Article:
The saying “History doesn’t repeat itself, but it often rhymes” is proving to be true in the area of contract legal staffing. The burgeoning demand for contract attorneys post-pandemic is reminiscent of what took place in the late 1990s following the recession at the beginning of the decade. I joined the legal staffing industry in 1997, just as contract staffing was about to come into its own.
The early 1990s recession caused a lot of law firms to lay off junior associates. By 1997, these firms were becoming engaged in a great number of multibillion-dollar conduit securities lending transactions.
The trouble was, they didn’t have enough mid-level associates to do the due diligence. Their tremendous need for both real estate and corporate attorneys prompted them to seek out contract attorneys.
Fast forward to 2021, and we’re seeing a similar surge in contract staffing demand as the economy opens up again. There’s plenty of business to go around but, due to circumstances similar to the ’90s—namely, law firms are left with fewer lawyers on staff post-crisis—there aren’t enough people to do the work.
Thomson Reuters Institute’s Q4 2020 Peer Monitor Index confirms that many law firms laid off lawyers in 2020, with the average law firm employing 1.6% fewer attorneys by year-end. At just over a year since the start of the pandemic, many law firms are now faring better, but many initially cut pay and trimmed staff, fearing an economic fallout from the pandemic. But it isn’t just that. There is also a rising trend of attorneys choosing to leave their permanent, full-time positions for contract work.
Technology and Burnout Are Driving the Trend
The legal industry learned an important lesson from the pandemic: The work lawyers do remotely can be every bit as good as the work they do at the office. And while no one expects the work-from-home model to fully replace the traditional on-site model, its proven success over the past year-plus has lawyers weighing their career options.
Here’s what they’re thinking about: Thanks to the power of technology, they now have the choice of working remotely, living wherever they want, and enjoying flexibility they simply didn’t experience at their full-time office jobs.
The money in contract work isn’t bad, either. If someone is earning $125-an-hour and working 40 hours a week as a contract lawyer, their annual gross is $260,000. In instances where the contract attorney is employed by the ALSP, they are also eligible for benefits. All considered, it’s no wonder so many highly talented attorneys are seriously considering, or have already moved to, contract work.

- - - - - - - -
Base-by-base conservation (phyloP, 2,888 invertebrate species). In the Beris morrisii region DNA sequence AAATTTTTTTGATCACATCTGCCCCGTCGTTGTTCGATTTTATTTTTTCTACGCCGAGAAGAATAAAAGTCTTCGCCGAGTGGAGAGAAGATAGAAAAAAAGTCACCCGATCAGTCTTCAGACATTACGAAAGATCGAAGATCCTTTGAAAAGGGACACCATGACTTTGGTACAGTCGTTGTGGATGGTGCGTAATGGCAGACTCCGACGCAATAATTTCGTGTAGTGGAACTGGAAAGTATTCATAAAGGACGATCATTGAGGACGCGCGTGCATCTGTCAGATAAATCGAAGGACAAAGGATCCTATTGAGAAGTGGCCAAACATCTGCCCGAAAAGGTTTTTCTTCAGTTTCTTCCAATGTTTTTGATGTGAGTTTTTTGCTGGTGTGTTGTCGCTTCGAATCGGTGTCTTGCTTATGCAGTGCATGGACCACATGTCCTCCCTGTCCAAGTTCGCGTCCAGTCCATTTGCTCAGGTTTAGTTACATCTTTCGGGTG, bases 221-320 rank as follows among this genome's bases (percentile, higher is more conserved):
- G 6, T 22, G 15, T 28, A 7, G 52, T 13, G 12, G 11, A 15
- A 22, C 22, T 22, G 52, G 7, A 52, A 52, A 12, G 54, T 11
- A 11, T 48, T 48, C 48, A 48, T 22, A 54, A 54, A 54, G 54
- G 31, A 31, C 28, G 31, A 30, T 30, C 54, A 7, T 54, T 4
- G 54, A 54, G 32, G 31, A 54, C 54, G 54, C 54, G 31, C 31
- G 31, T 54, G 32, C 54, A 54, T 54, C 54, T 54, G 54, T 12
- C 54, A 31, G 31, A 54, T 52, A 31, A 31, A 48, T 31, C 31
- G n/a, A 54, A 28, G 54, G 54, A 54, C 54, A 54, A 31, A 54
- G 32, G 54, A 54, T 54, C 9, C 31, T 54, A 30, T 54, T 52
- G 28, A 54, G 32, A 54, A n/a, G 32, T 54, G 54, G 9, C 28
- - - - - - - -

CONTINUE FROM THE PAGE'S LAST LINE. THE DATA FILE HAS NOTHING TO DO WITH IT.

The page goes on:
What caused so many of them to begin reevaluating their circumstances? Burnout. As lawyers left their offices to work from home, the lines between work and family life blurred quickly.
When they weren’t working, they were home-schooling or caring for their small children, or tending to other home responsibilities. Work hours took on a certain fluidity that, more often than not, resulted in attorneys’ being plugged in and available to clients and colleagues practically 24/7.
Of course, lawyers are no strangers to long hours. Respondents to Bloomberg Law’s Attorney Workload and Hours Survey reported working 53 hours a week on average; one in five said they’ve billed more than 80 hours in their busiest week. But at home during the pandemic, attorneys essentially needed to be “on” all the time. Burnout was inevitable.
What It Means for Law Firms
Just like in 1997, law firms have been put into a position where they have no choice but to consider contract staff. The work has to get done, after all. And we all know there’s an abundance of work. Take a look at the rise in M&A, private equity, and capital marketsactivity.
And just as we saw then, even law firms and corporations that have never before hired contract help are turning to alternative legal service providers (ALSPs) to help them resolve staffing issues.
In the ’90s, many of the lawyers in the contract staffing market were there because of their circumstances: They didn’t make partner, so they became solo practitioners, or they were just out of school and hadn’t landed a full-time job yet.
Today, the available talent is extraordinarily strong and varied because, as mentioned above, many of these folks have made the intentional choice to go to contract work. Law firms looking for contract help have their pick of highly qualified, experienced and, in many cases, specialized attorneys. Even better? They can get his talent at a price far lower than if they were to add headcount.
I mention cost not because it’s necessarily top of mind for law firms at the moment—getting the work done takes precedence—but because, as we’re seeing increasing competition between large and small firms, cost is playing an important role. Large firms are recognizing that a lot of corporate legal departments and firms use counsel from states where bill rates are lower to stay within budgets.
They need to come in with competitive price points; building contract attorneys into certain areas of their proposals enables them to do that. Contract staffing helps even out the playing field for smaller firms, too, by giving them the capability to scale so they can compete with large firms on large-scale projects.
As businesses continue to reopen and markets begin to flourish again, law firms will be faced with a rush of business they simply can’t handle alone. As in 1997, contract staffing is in position to save the day. And now that pandemic life has changed attitudes about the effectiveness and career potential of remote working, it stands to play a major role in law firms’ success well into the future.
This column does not necessarily reflect the opinion of The Bureau of National Affairs, Inc. or its owners.
Leslie A. Firtell is the founder, president, and chief executive officer of Tower Legal Solutions. She’s a 24-year veteran and pioneer of the legal staffing industry and an attorney.